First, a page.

Young Americans for Liberty, a Ron Paul-affiliated nonprofit that brings together millennials who get excited about laissez-faire economic theory, has recommended the game as a perfect activity for its loose network of chapters.
"You can find classical liberal ideas playing out in the real world every which way you look, even in your games," the group's Derek Spicer writes. "Pokémon Go is just one in the litany of examples of how spontaneous order affects how we play video games."
The question is, of course, will the broader public make that connection?
“So we’re still bound by some essential things that are fixed blocks in our lives. Sleeping, for example. There is a new flexibility to our lives, but it’s a flexibility within a bigger picture.”
— Elizabeth Shove, a sociology professor at Lancaster University, discussing a survey about spontaneous behavior with The Guardian. The survey, which was done by a travel site that makes money off of last-minute trips, is nothing to write home about—they speak to a philosophy that the company wants to sell. But Shove's comments about the study are intriguing, as she suggests that, while we make more decisions on the fly, the actions we take are ultimately not that spontaneous. As she puts it: “Even if you do not know what you’ll be eating for dinner at 4pm, you do know you will be eating."
It's worth noting that libertarians don't have a monopoly on theories involving spontaneity. In fact, the other well-known theory that's often brought up is generally more closely associated with communism or Marxism.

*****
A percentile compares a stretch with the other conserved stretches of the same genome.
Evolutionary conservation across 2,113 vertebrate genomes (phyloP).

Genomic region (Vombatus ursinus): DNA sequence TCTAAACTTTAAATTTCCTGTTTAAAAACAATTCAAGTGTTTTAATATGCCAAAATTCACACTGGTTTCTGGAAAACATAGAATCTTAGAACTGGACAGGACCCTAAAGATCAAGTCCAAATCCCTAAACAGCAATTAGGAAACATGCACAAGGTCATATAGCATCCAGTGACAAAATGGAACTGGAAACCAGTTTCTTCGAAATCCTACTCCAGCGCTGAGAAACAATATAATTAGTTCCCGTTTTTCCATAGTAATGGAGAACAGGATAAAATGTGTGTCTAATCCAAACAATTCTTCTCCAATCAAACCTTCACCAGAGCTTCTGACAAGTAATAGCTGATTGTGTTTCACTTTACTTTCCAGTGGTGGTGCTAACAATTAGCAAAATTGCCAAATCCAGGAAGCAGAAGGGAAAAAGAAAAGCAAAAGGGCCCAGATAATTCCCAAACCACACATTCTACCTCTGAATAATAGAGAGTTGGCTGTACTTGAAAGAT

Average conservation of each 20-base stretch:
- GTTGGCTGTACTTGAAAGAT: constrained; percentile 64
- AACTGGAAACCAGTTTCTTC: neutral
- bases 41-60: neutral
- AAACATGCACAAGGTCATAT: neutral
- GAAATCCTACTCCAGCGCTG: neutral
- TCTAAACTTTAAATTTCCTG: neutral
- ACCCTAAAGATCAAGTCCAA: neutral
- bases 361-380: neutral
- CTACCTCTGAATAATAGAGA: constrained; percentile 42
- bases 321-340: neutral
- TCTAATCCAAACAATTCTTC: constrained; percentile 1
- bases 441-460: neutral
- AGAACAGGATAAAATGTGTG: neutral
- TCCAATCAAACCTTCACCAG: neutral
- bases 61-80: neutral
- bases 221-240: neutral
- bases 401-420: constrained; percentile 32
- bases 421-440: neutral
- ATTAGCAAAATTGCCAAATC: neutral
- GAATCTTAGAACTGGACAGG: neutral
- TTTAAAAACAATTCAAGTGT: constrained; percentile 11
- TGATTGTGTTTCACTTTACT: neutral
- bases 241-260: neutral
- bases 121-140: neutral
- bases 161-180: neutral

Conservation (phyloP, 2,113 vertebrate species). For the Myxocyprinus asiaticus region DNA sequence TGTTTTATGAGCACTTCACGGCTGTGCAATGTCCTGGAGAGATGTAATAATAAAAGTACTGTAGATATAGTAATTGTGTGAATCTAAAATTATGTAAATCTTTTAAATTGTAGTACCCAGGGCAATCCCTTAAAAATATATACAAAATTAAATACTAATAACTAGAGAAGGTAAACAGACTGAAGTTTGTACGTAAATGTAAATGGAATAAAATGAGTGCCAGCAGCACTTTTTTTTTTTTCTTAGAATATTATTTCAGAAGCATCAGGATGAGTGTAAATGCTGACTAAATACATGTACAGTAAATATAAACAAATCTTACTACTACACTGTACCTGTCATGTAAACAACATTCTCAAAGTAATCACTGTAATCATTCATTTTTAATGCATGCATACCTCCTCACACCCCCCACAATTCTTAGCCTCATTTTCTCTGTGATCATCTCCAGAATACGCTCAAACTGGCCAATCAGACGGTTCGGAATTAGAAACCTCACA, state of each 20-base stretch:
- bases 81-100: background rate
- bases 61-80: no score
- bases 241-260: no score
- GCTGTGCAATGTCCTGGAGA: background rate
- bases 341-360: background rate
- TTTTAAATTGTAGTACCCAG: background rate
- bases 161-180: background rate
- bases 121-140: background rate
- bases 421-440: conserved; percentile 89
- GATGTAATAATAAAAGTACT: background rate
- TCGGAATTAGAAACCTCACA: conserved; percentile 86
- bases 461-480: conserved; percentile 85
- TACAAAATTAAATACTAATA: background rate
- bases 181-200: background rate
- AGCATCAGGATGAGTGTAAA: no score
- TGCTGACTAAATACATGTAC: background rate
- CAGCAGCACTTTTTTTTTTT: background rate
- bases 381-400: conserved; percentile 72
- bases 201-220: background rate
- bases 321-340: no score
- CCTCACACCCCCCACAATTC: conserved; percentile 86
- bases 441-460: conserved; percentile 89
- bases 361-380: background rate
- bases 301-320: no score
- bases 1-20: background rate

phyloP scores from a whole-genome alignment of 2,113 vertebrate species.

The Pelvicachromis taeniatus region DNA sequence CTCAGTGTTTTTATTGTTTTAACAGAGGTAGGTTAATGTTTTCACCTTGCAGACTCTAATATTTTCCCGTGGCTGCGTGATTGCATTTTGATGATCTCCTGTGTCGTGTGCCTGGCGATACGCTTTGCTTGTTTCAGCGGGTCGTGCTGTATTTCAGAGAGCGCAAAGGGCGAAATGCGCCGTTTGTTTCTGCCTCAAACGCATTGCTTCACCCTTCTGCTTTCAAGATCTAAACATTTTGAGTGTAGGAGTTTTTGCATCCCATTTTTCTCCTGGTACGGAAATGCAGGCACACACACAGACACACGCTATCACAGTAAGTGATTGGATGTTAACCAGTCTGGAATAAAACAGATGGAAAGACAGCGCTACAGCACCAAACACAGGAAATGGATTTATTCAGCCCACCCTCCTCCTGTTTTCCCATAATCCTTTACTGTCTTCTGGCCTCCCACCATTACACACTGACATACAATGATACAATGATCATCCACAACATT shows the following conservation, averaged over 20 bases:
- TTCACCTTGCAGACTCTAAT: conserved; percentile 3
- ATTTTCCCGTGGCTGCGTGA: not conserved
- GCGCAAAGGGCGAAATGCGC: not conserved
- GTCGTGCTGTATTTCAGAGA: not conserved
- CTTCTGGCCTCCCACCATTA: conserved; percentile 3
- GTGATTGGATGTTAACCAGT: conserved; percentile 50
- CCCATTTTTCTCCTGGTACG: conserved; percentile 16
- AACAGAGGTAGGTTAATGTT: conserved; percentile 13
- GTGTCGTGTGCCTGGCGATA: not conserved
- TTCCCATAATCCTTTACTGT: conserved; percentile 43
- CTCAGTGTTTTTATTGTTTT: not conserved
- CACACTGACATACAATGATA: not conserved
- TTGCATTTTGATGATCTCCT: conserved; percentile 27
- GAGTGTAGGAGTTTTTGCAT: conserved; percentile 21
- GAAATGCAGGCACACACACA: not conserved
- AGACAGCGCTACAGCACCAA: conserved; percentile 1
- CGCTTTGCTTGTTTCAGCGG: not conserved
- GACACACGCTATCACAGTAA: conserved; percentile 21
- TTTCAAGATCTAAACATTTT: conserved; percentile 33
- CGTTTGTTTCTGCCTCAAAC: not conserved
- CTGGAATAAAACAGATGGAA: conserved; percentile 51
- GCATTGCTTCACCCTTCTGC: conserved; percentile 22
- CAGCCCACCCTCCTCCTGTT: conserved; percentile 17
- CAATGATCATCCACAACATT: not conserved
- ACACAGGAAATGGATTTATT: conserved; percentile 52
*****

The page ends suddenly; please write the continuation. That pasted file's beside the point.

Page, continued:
Revolutionary spontaneity, as it's called, is the idea that groups of people from lower levels of society will rise up without the help of a political party or an outside force.
Ironically, two the best-known examples of this theory in modern times arguably come from the last throes of communism in Europe—specifically, the Velvet Revolution in the former Czechoslovakia and the fall of the Berlin Wall in Germany.
Not everyone agrees that these impromptu moves to fight the powers in charge were spontaneous—Dissent magazine writers Mark and Paul Engler argue at length that they aren't, that they came about only after the bases of the countries' political infrastructures weakened, that they're closer to the kinds of civil resistance affiliated with Mahatma Gandhi and Martin Luther King Jr.
A better example might be the Arab Spring, where a single incident of self-immolation in Tunisia (not spontaneous combustion) helped spark months of sustained protests throughout the Middle East. But the results of those efforts as proof of the power of revolutionary spontaneity have been a bit more mixed, some socialist thinkers admit.
"As a matter of fact, the experience of the last five years has been a conclusive test that revolutionary spontaneity is not enough by itself to achieve real change," Serge Jordan, of Committee for a Workers’ International (CWI), wrote back in March.
As far as revolutionary spontaneity directly caused by Pokémon Go, this is probably as close as we're gonna get.